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|Subdivisions||Districts: 7, Municipalities: 44|
|• Governor||Kazuhiko Ōigawa|
|• Total||6,097.19 km2 (2,354.14 sq mi)|
(June 1, 2019)
|• Density||470/km2 (1,200/sq mi)|
|ISO 3166 code||JP-08|
Ibaraki Prefecture (茨城県, Ibaraki-ken) is a prefecture of Japan located in the Kantō region of Honshu. Ibaraki Prefecture has a population of 2,871,199 (1 June 2019) and has a geographic area of 6,097.19 km2 (2,354.14 sq mi). Ibaraki Prefecture borders Fukushima Prefecture to the north, Tochigi Prefecture to the northwest, Saitama Prefecture to the southwest, and Chiba Prefecture to the south.
Mito is the capital and largest city of Ibaraki Prefecture, with other major cities including Hitachi, Hitachinaka, and Tsukuba. Ibaraki Prefecture is located on Japan's eastern Pacific coast to the northeast of Tokyo, and is part of the Greater Tokyo Area, the most populous metropolitan area in the world. Ibaraki Prefecture features Lake Kasumigaura, the second-largest lake in Japan, and Mount Tsukuba, one of the most famous mountains in Japan. Ibaraki Prefecture is home to Kairaku-en, one of the Three Great Gardens of Japan, and is an important center for the martial art of Aikido.
Ibaraki Prefecture was previously known as Hitachi Province. In 1871, the name of the province became Ibaraki.
In 1928, Nisshō Inoue, the founder of the far-right militant organization Ketsumeidan (血盟団, League of Blood), relocated to Ōarai, Ibaraki, where he established Risshō Gokokudō (立正護国堂, Righteous National Defense Temple), which served as a youth training center advocating a militarist revolution in Japan.
Ibaraki Prefecture is the northeastern part of the Kantō region, stretching between Tochigi Prefecture and the Pacific Ocean and bounded on the north and south by Fukushima Prefecture and Chiba Prefecture. It also has a border on the southwest with Saitama Prefecture. The northernmost part of the prefecture is mountainous, but most of the prefecture is a flat plain with many lakes.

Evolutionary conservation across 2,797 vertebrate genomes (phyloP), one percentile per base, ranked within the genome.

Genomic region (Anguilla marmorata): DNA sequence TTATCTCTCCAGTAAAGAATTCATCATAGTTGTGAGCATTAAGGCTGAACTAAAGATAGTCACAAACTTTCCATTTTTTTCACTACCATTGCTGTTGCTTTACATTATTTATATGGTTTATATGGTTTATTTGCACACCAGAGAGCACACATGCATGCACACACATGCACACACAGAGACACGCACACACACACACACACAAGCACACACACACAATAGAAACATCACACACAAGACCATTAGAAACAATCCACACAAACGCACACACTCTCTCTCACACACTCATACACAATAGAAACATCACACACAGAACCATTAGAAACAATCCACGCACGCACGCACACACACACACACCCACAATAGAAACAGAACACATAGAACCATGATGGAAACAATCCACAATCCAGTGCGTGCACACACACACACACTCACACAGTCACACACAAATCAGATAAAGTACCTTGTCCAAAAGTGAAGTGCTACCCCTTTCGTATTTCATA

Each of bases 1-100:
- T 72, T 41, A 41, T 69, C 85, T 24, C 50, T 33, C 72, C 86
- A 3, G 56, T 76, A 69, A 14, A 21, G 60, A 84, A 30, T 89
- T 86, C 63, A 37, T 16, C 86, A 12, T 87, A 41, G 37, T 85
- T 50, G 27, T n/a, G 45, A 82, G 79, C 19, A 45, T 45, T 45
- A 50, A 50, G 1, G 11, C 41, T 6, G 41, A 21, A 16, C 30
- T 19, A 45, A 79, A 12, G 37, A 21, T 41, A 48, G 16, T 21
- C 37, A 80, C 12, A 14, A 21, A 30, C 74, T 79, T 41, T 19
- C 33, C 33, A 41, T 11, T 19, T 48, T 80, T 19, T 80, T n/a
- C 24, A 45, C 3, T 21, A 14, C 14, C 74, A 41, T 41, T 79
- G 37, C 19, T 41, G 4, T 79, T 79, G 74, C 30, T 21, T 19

Thirty-two (32) cities are located in Ibaraki Prefecture:
- Mito (capital city of the prefecture)
Towns and villages
These are the towns and villages in each district:
Ibaraki's industries include energy production, particularly nuclear energy, as well as chemical and precision machining industries. Hitachi is a world wide company as well as a city name where the company was founded.
Ibaraki is an agricultural prefecture, producing food crops that are used throughout the country. As of March 2011, the prefecture produced 25% of Japan's bell peppers and Chinese cabbage.
Ibaraki's population is decreasing more rapidly than any other prefecture.
Ibaraki is famous for the martial art of Aikido founded by Ueshiba Morihei, also known as Osensei. Ueshiba spent the latter part of his life in the town of Iwama, now part of Kasama, and the Aiki Shrine and dojo he created still remain.
- Ibaraki University
- Tokiwa University
- Tsukuba International University
The sports teams listed below are based in Ibaraki.
- Kashima Rugby Football Club RFC
- Ibaraki Astro Planets (Baseball Challenge League)
- Ibaraki Golden Golds (Regional club)
- Hitachi Pro Wrestling (Regional group)
Transportation and access
- East Japan Railway Company
- Tsukuba Express
- Kantō Railway
- Kashima Rinkai Railway
- Minato Line (Hitachinaka Seaside Railway)
- Mooka Line (Mooka Railway)
- National Route 4 (around Koga area)
- National Route 6 (Nihonbashi of Tokyo-Toride-Tsuchiura-Mito-Hitachi-Iwaki-Sendai)
- National Route 50
- National Route 51 (Mito-Kashima-Itako-Narita-Chiba)
- National Route 118
- National Route 123
- National Route 124
- National Route 125 (Katori-Tsuchiura-Tsukuba-Koga-Gyoda-Kumagaya)
- National Route 245
- National Route 293
- National Route 294
- National Route 349
- National Route 354
- National Route 355
- National Route 400 (Mito-Nakagawa-Nikko-South Aizu-West Aizu
- National Route 408
- National Route 461
- Kashima Port
The prefecture is often alternatively pronounced "Ibaragi" by those who speak the regional dialect known as Ibaraki-ben. However, the standard pronunciation is "Ibaraki". According to the author of "Not Ibaragi, Ibaraki", this is most likely due to a mishearing of the softening of the "k" sound in Ibaraki dialect.
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- Српски / srpski
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- ئۇيغۇرچە / Uyghurche
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